Cast: John Abraham, Diana Penty
Director: Abhishek Sharma
On a scorching May afternoon, an American spy, while sitting at an urbane cafe in Jaisalmer, advises his bosses to be careful about some suspicious activities near the nuclear site in Pokhran. He begs to be taken seriously, but the in-charge back home is very confident of the state-of-the-art Lacrosse satellites America uses for surveillance. He believes technology more than the intuition of the on-field agent. It turns out to be one of the biggest intelligence failures in the history of the CIA.
The first draft of India’s nuclear bomb explosion was written in the year 1995, but a tactical mistake leaked the information to the west, and the plan was abandoned under severe diplomatic pressure.
Parmanu The Story of Pokhran begins with Research And Test Wing’s Ashwat Raina (John Abraham), who is still ruing over the apathy displayed by the Prime Minister’s Office, PMO, during crucial moments. He had proposed the idea of nuclear test at a high-level meeting where the PM’s representative looked more interested in the snacks than the strategy.
Life has come a full circle for Ashwat, and he is called back by the PMO to re-launch the nuclear programme. It’s a shaky start with actors trying to adjust to their non-melodramatic characters. The writers mean business and thus nobody is allowed to take extra-long pauses. Important information about satellites, code-words and blast site are conveyed in a matter-of-fact tone.
Initially, it appears over simplified. Is it really this easy to dodge the world’s most efficient surveillance system? But this simplicity also makes the plan believable. One step at a time, characters begin to fit into the story.
The director, Abhishek Sharma, shows restrain and doesn’t hurry into the matter. He lets the plan sink in into the minds of the viewers. They know what to expect.
It’s a tricky situation. Parmanu is a film based on a real event not long ago. You can easily predict the direction of the wind. A structure is already developed. The only way to stop the audiences from losing interest is by keeping them thrilled.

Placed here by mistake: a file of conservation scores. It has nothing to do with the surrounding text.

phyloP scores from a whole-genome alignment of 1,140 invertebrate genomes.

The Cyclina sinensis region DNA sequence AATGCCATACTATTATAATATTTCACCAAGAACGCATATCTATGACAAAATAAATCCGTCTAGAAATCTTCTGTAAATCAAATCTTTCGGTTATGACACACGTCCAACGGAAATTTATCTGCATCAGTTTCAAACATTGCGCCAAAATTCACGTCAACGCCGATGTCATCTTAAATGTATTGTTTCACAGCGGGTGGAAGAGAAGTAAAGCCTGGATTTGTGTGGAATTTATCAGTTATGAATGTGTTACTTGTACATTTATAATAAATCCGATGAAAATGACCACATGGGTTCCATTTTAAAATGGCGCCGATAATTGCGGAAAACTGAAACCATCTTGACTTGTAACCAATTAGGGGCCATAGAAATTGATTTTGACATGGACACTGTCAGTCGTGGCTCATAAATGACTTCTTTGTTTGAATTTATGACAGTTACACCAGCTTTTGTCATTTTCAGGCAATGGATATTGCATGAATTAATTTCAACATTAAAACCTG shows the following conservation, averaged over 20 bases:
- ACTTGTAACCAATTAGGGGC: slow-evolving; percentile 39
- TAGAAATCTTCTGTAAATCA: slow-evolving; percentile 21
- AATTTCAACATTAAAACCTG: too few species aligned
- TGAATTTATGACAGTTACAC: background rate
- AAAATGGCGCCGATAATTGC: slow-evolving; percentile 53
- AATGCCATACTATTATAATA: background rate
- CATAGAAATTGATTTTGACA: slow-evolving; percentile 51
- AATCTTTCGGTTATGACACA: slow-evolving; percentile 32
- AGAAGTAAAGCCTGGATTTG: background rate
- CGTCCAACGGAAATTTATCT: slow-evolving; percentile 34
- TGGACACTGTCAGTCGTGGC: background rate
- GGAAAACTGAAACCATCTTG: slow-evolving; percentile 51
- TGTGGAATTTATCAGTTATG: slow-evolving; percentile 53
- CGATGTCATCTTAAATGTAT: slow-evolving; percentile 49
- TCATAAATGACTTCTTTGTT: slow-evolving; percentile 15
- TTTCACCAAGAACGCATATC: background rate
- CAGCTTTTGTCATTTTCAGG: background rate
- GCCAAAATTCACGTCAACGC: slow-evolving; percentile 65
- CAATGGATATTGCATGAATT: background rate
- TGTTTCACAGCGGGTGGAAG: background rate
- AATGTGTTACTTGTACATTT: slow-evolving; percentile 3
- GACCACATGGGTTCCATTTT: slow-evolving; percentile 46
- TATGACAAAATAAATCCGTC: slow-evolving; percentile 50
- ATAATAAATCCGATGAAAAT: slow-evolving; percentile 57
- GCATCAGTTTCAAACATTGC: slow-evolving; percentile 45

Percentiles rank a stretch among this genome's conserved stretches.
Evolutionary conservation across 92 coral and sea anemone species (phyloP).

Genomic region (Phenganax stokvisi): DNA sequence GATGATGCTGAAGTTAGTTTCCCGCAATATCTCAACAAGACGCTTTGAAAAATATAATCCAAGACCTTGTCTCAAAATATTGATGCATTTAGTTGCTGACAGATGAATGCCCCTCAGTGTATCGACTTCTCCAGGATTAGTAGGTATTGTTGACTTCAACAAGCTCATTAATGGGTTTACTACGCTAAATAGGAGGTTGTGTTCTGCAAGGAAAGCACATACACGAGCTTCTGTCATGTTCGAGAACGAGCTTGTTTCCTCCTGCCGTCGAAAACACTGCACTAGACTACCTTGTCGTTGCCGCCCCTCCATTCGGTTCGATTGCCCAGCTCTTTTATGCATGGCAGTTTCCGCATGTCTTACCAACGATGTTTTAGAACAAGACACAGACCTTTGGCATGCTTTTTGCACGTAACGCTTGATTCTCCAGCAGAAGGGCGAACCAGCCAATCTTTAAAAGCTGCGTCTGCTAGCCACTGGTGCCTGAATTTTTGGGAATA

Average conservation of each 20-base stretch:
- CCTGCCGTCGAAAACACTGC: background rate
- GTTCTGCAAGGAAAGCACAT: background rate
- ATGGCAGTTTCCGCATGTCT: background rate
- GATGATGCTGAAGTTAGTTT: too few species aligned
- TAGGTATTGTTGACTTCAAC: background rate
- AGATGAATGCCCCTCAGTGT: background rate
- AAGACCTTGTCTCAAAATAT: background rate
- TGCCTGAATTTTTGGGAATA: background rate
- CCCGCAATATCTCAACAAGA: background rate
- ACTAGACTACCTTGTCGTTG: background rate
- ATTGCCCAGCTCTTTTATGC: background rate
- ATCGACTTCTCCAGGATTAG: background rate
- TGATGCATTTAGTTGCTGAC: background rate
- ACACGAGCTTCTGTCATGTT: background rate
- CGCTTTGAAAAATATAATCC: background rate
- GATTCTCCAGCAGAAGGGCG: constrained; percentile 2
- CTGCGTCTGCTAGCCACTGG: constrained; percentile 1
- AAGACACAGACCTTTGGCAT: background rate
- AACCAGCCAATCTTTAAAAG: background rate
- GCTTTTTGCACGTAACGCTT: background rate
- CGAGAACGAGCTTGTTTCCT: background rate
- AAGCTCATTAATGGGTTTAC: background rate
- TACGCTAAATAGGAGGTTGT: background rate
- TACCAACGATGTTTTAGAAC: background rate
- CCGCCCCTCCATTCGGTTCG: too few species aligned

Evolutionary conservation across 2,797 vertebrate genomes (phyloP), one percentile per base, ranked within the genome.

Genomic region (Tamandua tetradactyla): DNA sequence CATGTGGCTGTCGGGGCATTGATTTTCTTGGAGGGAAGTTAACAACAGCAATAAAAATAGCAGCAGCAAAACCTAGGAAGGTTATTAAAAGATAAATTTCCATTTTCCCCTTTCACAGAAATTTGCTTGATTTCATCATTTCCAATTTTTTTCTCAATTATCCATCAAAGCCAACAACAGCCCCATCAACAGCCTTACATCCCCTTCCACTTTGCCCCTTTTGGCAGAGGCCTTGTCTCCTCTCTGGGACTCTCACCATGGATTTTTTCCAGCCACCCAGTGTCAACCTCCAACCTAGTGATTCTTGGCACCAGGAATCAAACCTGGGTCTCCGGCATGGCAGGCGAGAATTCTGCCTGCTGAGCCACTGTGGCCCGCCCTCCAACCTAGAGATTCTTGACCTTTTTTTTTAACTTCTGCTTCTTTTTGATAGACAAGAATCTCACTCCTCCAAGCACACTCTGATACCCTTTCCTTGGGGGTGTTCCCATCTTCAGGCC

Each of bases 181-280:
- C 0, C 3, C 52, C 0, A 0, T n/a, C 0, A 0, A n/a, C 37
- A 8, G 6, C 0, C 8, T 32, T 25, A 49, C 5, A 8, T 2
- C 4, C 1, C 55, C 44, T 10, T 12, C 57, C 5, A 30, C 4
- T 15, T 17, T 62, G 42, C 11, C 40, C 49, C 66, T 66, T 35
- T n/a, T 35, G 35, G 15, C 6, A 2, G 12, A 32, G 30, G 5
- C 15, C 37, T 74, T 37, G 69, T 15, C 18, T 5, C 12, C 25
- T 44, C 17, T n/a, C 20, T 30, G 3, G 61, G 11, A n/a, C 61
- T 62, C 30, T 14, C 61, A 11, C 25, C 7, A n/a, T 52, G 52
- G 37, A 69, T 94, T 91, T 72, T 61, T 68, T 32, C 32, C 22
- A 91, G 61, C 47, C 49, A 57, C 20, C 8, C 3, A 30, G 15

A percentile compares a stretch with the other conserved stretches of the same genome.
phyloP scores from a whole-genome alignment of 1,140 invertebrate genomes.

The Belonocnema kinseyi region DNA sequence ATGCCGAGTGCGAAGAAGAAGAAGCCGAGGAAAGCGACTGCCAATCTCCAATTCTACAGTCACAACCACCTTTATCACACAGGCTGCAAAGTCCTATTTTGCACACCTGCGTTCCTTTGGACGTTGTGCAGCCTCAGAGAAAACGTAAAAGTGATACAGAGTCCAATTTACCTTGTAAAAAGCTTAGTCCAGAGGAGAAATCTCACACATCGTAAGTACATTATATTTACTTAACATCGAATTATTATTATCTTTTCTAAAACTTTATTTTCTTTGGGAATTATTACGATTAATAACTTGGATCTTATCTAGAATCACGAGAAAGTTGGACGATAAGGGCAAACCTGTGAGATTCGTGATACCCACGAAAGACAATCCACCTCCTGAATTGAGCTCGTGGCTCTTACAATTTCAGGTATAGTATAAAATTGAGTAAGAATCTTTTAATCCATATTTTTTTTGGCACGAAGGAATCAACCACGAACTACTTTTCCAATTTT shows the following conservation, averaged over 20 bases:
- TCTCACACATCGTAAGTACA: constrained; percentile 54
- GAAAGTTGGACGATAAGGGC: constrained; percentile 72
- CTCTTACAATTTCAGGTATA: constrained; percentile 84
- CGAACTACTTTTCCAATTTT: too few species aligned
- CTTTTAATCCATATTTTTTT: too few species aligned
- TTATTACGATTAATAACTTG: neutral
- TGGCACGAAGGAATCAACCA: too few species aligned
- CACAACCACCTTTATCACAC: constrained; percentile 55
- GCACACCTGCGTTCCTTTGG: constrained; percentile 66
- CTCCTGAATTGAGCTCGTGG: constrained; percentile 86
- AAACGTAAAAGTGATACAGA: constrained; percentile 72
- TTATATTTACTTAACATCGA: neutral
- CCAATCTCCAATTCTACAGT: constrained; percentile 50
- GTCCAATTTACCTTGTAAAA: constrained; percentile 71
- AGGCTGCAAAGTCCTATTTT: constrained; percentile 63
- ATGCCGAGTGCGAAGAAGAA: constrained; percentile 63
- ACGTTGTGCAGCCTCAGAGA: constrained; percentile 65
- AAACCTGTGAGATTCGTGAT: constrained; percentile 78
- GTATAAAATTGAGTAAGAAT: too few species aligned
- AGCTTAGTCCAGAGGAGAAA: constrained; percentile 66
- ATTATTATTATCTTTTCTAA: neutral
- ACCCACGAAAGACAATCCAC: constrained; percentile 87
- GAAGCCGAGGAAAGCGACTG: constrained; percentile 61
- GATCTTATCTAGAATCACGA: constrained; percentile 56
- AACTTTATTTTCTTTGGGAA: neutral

Sub plots are introduced and they serve their purpose. In fact, the film doesn’t lose its sheen and engagement value because of the two spies introduced mid-way. Played by Mark Bennington and Abhiroy Singh, they add sleekness to Parmanu, usually non-existent in Hindi films.
There is also an attempt to introduce dark humour. It works, especially during an emotionally charged scene between John Abraham and Anuja Sathe, his wife in the film.
Parmanu revolves around John Abraham’s persona. There are dark edges and the writers dare to touch them. Maybe unintentional, but their idea of a headstrong and nationalist government servant sometimes looks like a plea for war. Thankfully, they control it in time and let the theme take over.
Sharma has judiciously used real footage. That take the focus away from uncertain actors and breaks the monotony of shooting at the same location.
John Abraham’s deadpan expressions are a hindrance but he somehow manages to hold his ground. Other actors follow his footsteps. It’s the writing that saves the day for Abraham and Parmanu.
Actually, the best moments of Parmanu arrive towards the end, just when they are needed. A film that was slowly progressing towards a definite end in the first half starts to gather steam 20 minutes into the second half.
uddenly, the events begin to unfold at a better pace. Small spoiler here, but the intercutting between the blast site and the PMO adds to the tension mostly absent in the first half. In fact, urgency is the word that defines Parmanu to a large extent. Had they shown more of it in the first half, it would have been a much better film!
Climax saves Parmanu from drowning in the dust of Pokhran. It picks up the pace at the right juncture, and gives audiences the choice to overlook some sketchy acting. At 129-minute duration, Parmanu keeps you hooked once you let the dull opening scenes pass. Once you have to watch this effortfull movie of John and Abhishek.